Specific seed collecting tips follow on this page.
SEED SAVING INSTRUCTIONS - Cole Crops
Biennial seed saving. Isolate broccoli by 1 mile (5,200 feet) from all other Brassica oleracea. In fall remove plants from soil and pot them in sand. Store plants between 32-40° F. Transplant back outdoors in early spring and allow to bolt. Harvest seed pods when dry and clean by hand. - from Urban Farmer
SEED SAVING INSTRUCTIONS - SQUASH & PUMPKINS
-from International Seed Saving Institute
For the most optimal cucumber seed collection, select from only disease free plants which have the most flavorful fruit. Seed must be harvested when the fruit is mature, so allow the cucumber to languish on the vine past its eating stage – near the end of the growing season. Fruit will be orange or yellow when fully ripe and ready to pluck mature seeds from. In order to harvest seeds from fleshy fruits such as cukes or tomatoes, the wet method of removal should be applied. Remove the seeds and allow them to ferment in a bucket for three days with a small amount of warm water in order to remove the gel coating surrounding the seeds. Stir this concoction daily. This fermentation process kills viruses and separates the good seeds from the pulp and the bad seeds. The good seeds will sink to the bottom while the bad seeds and pulp float at the surface. Pour off the pulp, water, mold and bad seeds carefully after your three days have passed. Remove the good seed and spread them on a screen or on paper towels to dry thoroughly. Once completely dry, your seeds can be stored in envelopes or a glass jar with a clear label specifying the date and variety. Place the container in the freezer for two days to kill any residual pests and then store in a cool, dry place such as the refrigerator. Seed viability decreases over time, so be sure to use the seed within the next three years. - from Gardening Know How
Read more at Gardening Know How: Cucumber Seed Collection: Tips For Harvesting & Saving Seeds From Cucumber https://www.gardeningknowhow.com/edible/vegetables/cucumber/cucumber-seed-harvesting.htm
SEED SAVING INSTRUCTIONS - Grains
SEED SAVING INSTRUCTIONS - Okra
For okra seed harvesting, the seed pods must dry on the vine and beginning to crack or split. At that point, you can remove the pods and split or twist them. The seeds will come out easily, so keep a bowl nearby. Since no fleshy vegetable matter clings to the seeds, you don’t need to wash them. Instead, dry the seeds in the open air for a few days, then store them in an airtight jar in the refrigerator. Although some okra seeds can remain viable for up to four years, many do not. It’s best to use collected okra seeds the next growing season. For best results, soak the seeds in water for a day or two before planting.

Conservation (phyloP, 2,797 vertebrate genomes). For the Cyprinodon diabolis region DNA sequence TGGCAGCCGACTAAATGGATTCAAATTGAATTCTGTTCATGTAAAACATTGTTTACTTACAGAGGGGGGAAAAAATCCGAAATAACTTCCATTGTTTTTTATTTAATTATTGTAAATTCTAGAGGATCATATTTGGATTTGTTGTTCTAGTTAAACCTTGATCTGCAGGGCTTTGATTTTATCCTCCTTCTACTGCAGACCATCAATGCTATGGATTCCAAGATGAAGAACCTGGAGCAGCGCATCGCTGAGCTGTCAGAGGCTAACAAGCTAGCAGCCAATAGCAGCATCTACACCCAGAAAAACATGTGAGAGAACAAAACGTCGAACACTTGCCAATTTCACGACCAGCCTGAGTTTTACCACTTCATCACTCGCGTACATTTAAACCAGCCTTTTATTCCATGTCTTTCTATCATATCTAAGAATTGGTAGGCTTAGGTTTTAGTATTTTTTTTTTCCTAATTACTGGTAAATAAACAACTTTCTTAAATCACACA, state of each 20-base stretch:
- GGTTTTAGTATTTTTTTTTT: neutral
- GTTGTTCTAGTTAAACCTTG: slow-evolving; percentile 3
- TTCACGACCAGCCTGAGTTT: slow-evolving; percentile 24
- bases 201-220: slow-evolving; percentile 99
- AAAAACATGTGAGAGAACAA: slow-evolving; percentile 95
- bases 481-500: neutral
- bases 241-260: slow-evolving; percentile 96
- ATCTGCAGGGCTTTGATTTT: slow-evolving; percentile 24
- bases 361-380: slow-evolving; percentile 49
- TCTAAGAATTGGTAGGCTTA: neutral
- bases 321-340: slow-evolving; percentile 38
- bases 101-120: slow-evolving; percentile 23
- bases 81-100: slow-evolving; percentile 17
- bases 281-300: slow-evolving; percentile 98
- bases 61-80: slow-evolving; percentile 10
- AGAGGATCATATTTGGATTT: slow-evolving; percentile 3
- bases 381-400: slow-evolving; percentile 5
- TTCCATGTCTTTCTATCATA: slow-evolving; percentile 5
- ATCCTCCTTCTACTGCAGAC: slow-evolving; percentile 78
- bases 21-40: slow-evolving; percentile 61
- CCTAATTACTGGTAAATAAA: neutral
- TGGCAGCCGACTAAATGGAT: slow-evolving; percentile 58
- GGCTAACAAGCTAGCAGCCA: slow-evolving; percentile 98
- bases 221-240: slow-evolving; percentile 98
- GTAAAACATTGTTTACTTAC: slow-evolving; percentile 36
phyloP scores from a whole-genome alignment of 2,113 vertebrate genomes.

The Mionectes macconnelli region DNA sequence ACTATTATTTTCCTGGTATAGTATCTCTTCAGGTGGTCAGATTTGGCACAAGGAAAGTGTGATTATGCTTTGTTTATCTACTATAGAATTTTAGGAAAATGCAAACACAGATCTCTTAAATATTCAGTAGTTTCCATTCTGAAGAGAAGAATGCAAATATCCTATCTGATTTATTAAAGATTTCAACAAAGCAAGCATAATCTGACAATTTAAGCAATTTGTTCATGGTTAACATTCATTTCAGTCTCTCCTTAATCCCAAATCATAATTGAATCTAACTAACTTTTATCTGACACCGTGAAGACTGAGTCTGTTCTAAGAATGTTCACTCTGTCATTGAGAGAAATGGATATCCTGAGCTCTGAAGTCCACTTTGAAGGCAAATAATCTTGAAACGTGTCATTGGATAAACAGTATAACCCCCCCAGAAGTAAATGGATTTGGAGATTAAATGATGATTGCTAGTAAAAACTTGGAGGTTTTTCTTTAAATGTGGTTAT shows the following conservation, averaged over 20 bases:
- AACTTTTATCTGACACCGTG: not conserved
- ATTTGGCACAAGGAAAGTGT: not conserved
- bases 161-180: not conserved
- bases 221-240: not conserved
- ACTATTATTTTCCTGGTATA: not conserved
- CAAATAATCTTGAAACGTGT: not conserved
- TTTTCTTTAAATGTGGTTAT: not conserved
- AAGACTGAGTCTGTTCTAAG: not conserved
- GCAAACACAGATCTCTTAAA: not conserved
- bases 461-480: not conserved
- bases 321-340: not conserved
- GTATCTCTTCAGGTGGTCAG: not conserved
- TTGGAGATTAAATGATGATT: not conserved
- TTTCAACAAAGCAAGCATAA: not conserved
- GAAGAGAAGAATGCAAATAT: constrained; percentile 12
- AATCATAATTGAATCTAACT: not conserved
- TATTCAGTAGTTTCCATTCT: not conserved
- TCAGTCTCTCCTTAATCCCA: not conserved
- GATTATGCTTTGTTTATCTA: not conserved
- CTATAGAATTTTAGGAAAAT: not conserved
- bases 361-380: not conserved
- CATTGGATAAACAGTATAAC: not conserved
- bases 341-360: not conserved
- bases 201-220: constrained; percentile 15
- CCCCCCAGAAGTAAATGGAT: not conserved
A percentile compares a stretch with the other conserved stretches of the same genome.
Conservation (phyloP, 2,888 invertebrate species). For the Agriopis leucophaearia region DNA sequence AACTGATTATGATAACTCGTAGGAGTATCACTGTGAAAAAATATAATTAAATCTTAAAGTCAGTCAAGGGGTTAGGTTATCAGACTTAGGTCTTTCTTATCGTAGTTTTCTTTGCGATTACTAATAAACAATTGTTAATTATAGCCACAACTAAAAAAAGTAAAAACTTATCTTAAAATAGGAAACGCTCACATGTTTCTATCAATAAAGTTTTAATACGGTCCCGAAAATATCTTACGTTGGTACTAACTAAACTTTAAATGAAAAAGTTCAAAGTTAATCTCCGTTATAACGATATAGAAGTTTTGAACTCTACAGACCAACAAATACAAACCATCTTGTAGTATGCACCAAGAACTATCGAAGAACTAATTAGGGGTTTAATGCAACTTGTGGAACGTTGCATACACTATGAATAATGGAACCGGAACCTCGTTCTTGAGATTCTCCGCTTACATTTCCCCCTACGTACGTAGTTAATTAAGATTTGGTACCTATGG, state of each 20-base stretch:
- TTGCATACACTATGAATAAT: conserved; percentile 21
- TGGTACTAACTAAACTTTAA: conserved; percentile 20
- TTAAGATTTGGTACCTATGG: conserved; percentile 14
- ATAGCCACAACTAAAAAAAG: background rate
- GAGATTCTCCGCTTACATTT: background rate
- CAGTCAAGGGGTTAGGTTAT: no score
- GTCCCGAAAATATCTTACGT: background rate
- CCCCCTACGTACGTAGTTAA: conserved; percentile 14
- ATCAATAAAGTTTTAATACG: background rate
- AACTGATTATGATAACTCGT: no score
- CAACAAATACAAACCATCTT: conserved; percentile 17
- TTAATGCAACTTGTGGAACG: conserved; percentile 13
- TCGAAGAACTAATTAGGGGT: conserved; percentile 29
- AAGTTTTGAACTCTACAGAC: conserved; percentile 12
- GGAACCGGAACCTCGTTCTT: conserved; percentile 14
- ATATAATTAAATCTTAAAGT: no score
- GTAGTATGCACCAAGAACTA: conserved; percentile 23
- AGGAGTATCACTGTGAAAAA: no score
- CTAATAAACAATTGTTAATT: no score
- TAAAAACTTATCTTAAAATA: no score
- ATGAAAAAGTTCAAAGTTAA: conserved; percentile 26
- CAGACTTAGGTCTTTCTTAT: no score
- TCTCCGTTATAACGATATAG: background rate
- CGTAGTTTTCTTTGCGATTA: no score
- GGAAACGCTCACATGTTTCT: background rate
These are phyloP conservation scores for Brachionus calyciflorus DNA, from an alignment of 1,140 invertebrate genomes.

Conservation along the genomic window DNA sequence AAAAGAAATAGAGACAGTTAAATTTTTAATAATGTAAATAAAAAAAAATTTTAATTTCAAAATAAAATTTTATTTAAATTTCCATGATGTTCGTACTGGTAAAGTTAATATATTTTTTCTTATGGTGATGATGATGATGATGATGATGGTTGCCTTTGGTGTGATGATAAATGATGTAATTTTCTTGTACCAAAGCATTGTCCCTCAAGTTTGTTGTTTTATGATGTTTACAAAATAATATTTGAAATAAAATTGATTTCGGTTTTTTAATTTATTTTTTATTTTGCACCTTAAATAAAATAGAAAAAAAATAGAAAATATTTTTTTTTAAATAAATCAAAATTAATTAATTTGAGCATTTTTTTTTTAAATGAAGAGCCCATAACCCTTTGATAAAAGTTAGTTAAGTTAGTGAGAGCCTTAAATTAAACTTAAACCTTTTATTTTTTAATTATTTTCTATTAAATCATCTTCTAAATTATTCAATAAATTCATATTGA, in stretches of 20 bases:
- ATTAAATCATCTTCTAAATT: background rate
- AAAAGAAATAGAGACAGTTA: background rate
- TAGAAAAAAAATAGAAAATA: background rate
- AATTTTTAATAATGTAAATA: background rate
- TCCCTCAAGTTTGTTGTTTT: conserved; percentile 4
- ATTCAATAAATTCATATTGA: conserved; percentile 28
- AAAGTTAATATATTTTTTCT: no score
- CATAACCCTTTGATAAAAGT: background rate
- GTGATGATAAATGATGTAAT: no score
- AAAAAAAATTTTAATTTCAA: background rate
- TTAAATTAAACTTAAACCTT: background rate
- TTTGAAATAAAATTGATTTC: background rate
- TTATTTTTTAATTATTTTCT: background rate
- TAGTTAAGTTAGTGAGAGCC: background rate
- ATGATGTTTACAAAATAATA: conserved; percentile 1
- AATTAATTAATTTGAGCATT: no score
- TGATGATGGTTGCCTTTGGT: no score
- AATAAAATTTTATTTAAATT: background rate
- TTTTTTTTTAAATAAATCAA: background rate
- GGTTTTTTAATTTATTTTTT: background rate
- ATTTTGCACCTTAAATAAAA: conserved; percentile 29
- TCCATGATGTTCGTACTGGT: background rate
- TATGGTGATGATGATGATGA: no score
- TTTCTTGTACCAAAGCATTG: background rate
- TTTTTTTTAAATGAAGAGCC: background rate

Read more at Gardening Know How: Collecting Okra Seeds – How To Save Okra Seeds For Planting Later https://www.gardeningknowhow.com/edible/vegetables/okra/how-to-save-okra-seeds.htm
Onion seeds are not typically difficult to grow or to collect, but keep in mind that they are a biennial crop, meaning that they seed once every two years.
Life Cycle: Biennial
Recommended Isolation Distance: When saving seeds from onion, separate varieties by at least 800 feet up to ½ mile. To produce seed from onion, select as many perfect onions as you can spare for seed production and store them through winter in a cool, dry, dark place. Replant them in early spring at the same bulb depth and spacing as when they were harvested.
Recommended Population Sizes: To ensure viable seeds, save seeds from at least 5 plants. To maintain a variety over time, save seeds from between 20-50 plants.
Assessing Seed Maturity: Watch first for flowers and then for seed heads to form during the late summer of the second season. Wait for the seed heads to dry. Most of the flowers will be dry, and the seeds will begin to fall out on their own.
Harvesting: After the plants bloom and seed heads begin to dry, gather the heads in a paper bag. Most of the seeds will fall out on their own; shake the bag to free the remainder of the seeds.
Cleaning and Processing: Separate the seeds from the stems and other matter that makes up the seed head. Allow the seeds to air-dry for a few days before storing the seeds in a cool, dry place.
Storage and Viability: When stored in a cool, dark, dry place, onion seeds will remain viable for 2 years.
-from Seed Savers Exchange